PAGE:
7. Small catechism describes gifts we’ve been given:

I believe that God has made me and all creatures; that He has given me my body and soul, eyes, ears, and all my members, my reason and all my senses, and still takes care of them.

He also gives me clothing and shoes, food and drink, house and home, wife and children, land, animals, and all I have. He richly and daily provides me with all that I need to support this body and life.

He defends me against all danger and guards and protects me from all evil.

All this He does only out of fatherly, divine goodness and mercy, without any merit or worthiness in me. For all this it is my duty to thank and praise, serve and obey Him.

This is most certainly true.

8. Christ has supplied us with all good gifts. Prepared us to be good stewards. His gift abounds and produces fruit. Counts faithfulness and use of gifts, not the measure of our success. Not a cruel taskmaster—only asks faithfulness with the measure we’ve been given, according to our ability and His grace.

9. What is the report we look forward to and anticipate at the end of our life? Do we wish to be left outside of God’s kingdom in a place of weeping and regret, because we were a wicked and lazy servant? Or to be commended “Well done, good and faithful servant. You have been faithful over a little, I will set you over much. Enter into the joy of your master.” This commendation comes by grace from God—because His gift, by His grace was put to use in our lives. We are to practice faithfulness with what He entrusts, so He will find us faithful when He returns. We labor God gives the growth. Spirit of Jesus at work bearing fruit within us. Christ’s gifts bring returns when we put them to use. If we are putting them to use, no matter how successful, whether through trials, errors, failures, and successes, we can know that He will count us faithful, because He Himself is faithful to all His promises.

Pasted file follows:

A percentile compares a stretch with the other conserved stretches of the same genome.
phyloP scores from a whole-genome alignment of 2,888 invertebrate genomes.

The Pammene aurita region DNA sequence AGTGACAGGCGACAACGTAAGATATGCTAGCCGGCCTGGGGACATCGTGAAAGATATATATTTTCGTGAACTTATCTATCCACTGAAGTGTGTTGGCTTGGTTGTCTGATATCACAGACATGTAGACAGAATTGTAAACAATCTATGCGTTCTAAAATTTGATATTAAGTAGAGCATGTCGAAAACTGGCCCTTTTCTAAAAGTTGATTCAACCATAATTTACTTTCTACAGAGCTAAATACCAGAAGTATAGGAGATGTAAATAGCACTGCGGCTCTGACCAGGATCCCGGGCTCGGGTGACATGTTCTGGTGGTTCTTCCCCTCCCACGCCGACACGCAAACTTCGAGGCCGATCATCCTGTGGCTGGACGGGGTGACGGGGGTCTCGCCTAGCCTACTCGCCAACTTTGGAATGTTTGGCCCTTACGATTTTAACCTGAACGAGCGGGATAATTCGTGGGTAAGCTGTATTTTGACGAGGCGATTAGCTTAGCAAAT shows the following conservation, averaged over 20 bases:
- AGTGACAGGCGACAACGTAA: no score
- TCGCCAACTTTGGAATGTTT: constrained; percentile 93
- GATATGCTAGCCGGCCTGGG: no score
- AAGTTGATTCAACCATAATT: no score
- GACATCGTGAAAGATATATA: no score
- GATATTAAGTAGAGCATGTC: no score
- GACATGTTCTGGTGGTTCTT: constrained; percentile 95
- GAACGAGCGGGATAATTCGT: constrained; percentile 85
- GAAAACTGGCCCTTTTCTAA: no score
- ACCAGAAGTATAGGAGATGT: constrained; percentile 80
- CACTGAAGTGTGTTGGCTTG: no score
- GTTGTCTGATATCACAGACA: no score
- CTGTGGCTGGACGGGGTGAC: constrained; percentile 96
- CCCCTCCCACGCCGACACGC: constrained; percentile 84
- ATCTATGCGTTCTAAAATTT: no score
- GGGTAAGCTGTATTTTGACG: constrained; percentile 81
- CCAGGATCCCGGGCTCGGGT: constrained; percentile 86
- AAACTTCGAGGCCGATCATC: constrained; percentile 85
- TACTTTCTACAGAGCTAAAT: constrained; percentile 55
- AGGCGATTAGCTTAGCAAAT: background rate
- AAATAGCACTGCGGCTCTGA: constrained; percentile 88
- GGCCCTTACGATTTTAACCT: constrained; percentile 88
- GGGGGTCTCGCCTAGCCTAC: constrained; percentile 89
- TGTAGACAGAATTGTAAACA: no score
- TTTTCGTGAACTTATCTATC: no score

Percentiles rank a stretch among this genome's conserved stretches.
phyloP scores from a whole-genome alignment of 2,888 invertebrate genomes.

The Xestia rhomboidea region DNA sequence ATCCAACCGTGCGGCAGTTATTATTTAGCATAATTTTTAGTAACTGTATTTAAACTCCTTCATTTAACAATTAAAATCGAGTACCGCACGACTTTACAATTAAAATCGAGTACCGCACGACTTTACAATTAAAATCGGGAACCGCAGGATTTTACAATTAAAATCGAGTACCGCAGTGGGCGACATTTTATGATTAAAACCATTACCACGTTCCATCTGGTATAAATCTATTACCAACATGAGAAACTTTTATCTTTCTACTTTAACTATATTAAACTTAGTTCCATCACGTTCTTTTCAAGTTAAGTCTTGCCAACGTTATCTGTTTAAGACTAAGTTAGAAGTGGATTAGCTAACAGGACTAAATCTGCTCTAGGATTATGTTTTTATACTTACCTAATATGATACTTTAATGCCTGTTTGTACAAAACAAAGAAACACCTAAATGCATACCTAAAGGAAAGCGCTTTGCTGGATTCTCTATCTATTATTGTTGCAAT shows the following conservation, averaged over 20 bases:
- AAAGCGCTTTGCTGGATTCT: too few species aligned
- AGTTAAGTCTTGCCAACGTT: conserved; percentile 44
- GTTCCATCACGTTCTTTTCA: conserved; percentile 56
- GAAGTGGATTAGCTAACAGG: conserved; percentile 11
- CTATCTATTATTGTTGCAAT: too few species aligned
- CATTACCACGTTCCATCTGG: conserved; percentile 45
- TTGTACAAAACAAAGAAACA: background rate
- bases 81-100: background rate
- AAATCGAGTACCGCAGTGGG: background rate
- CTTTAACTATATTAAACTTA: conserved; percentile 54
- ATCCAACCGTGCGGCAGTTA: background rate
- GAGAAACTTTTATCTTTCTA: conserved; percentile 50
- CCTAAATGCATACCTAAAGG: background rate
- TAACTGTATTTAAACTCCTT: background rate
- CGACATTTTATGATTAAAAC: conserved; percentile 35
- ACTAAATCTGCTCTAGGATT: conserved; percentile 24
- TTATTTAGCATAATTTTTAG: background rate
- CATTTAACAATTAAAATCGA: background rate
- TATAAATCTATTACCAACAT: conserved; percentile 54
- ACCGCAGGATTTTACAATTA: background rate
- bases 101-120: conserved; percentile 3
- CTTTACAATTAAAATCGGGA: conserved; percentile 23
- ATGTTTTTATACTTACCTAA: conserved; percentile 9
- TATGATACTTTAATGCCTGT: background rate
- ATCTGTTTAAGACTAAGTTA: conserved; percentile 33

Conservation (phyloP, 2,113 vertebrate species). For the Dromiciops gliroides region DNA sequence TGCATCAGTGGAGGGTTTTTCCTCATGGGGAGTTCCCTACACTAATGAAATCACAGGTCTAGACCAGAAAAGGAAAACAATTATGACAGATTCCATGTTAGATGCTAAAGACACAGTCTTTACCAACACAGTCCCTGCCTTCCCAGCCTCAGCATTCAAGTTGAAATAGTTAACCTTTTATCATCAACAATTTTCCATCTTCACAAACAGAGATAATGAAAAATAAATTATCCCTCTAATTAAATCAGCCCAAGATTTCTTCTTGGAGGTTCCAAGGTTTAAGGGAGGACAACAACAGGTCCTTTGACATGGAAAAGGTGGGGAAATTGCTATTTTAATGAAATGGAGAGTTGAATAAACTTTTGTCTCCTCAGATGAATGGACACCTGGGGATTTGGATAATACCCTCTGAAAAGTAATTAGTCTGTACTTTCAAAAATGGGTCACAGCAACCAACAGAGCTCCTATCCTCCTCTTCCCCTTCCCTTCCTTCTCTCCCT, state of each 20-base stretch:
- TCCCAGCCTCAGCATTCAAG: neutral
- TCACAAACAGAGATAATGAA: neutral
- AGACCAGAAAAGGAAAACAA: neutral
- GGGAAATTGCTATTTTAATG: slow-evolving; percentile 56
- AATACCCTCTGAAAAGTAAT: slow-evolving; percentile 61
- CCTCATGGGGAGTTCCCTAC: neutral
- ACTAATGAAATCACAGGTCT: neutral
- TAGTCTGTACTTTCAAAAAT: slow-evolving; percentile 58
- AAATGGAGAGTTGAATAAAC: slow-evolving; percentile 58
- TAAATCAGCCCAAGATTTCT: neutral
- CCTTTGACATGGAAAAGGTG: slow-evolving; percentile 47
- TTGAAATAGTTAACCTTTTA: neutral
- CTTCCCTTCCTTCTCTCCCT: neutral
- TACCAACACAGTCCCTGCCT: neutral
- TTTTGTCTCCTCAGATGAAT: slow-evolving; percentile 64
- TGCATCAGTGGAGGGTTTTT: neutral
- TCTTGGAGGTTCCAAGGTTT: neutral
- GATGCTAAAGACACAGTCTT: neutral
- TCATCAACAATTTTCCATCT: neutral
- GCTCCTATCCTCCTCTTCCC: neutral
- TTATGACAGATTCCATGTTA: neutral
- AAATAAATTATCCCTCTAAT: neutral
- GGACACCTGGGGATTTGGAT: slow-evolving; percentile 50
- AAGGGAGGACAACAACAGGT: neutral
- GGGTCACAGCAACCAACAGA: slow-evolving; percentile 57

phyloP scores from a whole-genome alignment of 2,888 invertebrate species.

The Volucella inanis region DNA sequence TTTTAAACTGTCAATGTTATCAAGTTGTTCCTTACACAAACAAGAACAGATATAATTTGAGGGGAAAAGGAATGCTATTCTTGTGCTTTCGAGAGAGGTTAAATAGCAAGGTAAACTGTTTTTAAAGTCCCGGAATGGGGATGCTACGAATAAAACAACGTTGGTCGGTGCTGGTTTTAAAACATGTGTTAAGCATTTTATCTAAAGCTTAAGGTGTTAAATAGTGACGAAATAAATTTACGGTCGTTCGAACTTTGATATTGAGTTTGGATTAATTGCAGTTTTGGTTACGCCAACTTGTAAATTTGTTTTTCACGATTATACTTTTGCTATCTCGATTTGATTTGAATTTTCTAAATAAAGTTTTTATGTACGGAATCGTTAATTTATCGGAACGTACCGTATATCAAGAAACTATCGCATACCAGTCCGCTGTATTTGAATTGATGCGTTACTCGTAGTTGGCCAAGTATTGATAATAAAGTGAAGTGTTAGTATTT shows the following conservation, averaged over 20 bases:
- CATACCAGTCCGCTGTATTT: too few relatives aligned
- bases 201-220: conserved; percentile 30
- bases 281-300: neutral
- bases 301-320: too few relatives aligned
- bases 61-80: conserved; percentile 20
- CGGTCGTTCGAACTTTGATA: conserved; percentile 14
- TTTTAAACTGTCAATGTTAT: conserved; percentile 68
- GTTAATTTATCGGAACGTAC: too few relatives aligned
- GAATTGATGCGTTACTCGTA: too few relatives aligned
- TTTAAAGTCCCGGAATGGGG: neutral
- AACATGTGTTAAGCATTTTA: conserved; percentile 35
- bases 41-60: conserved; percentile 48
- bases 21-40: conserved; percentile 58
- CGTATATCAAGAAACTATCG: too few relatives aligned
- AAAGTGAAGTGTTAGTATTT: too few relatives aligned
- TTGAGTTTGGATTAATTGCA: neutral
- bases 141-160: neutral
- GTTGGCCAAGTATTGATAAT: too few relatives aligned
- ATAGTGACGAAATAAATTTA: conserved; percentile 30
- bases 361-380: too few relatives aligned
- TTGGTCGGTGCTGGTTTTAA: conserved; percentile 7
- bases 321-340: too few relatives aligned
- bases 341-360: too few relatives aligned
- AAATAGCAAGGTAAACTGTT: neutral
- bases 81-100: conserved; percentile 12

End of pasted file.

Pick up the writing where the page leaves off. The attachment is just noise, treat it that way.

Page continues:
Sermon Talking Points

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  1. What does the “man going on a journey” represent in this and other parables? Matt. 21:33; 25:5; John 14:1-6; 16:16-33; Acts 1:6-11
  2. What is the significance of his entrusting his property to the servants? What does he expect them to do until he returns? What has Jesus entrusted us (His servants) with?
  3. What are the gifts or talents that God has specifically given to you? (note that in the parable, “talents” refers to a measurement of money. However, in applying the parable, God-given abilities (“talents” in the other sense) are appropriately included). How are you putting your “talents” to use?
  4. Have you “buried” any of your gifts or talents? Have you used the blessings and time, talent, treasure that God has given you for your own personal gain and not for others?
  5. When the master takes account of the servants, does he measure their success, or their faithfulness? What’s the difference? If we put what God has entrusted to us to good use, do you think it matters how successful (in earthly terms) we are with it? 1 Corinthians 3:6-7. Who “gives the growth” when we labor for God?
  6. What is the reward of the two good and faithful servants? What is the punishment of the unworthy servant? The unworthy servant evaluates the master as literally a harsh or cruel man, and justifies his inaction by his fear of the master. Does the master affirm that description of himself, or judge the servant by his own words? Luke 19:20-22.
  7. Is God a harsh or cruel master? Or will He let people who already think that see Him that way? See Psalm 18:25-26 (compare translations) How would the two worthy servants perceive their master? How do we see God’s generosity and mercy toward us? How does He supply all we need to be faithful servants?